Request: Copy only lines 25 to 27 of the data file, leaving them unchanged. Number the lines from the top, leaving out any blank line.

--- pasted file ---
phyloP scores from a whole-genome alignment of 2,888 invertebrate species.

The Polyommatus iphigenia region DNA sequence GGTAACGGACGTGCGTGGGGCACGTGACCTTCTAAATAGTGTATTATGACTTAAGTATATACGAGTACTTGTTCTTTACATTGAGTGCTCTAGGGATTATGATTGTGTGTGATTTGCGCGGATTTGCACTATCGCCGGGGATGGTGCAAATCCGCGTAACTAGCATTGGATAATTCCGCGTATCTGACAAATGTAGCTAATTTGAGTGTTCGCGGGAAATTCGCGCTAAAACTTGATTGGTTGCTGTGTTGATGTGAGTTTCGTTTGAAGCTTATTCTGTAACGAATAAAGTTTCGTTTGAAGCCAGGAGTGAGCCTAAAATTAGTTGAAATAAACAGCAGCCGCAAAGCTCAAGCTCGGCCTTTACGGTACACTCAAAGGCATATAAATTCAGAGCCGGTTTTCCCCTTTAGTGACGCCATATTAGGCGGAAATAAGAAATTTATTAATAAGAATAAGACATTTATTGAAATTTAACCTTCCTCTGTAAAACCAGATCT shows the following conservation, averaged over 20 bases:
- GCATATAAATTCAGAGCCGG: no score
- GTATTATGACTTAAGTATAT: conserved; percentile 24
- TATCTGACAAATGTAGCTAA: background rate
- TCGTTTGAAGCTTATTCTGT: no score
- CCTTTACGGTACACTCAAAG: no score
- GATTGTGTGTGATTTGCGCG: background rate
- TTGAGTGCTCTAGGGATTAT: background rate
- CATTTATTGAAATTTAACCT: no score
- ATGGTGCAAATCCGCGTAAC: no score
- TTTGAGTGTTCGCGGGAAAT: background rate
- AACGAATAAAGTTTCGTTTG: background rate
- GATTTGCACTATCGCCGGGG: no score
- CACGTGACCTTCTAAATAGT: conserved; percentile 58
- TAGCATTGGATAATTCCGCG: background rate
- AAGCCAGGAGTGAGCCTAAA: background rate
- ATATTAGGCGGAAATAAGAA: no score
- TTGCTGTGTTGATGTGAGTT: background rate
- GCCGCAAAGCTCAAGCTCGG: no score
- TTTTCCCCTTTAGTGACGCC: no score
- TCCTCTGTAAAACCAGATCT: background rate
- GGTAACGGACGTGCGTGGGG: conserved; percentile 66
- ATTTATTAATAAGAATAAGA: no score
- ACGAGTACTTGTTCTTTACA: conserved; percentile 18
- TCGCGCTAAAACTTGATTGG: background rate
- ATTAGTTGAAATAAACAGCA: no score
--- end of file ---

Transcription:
- ACGAGTACTTGTTCTTTACA: conserved; percentile 18
- TCGCGCTAAAACTTGATTGG: background rate
- ATTAGTTGAAATAAACAGCA: no score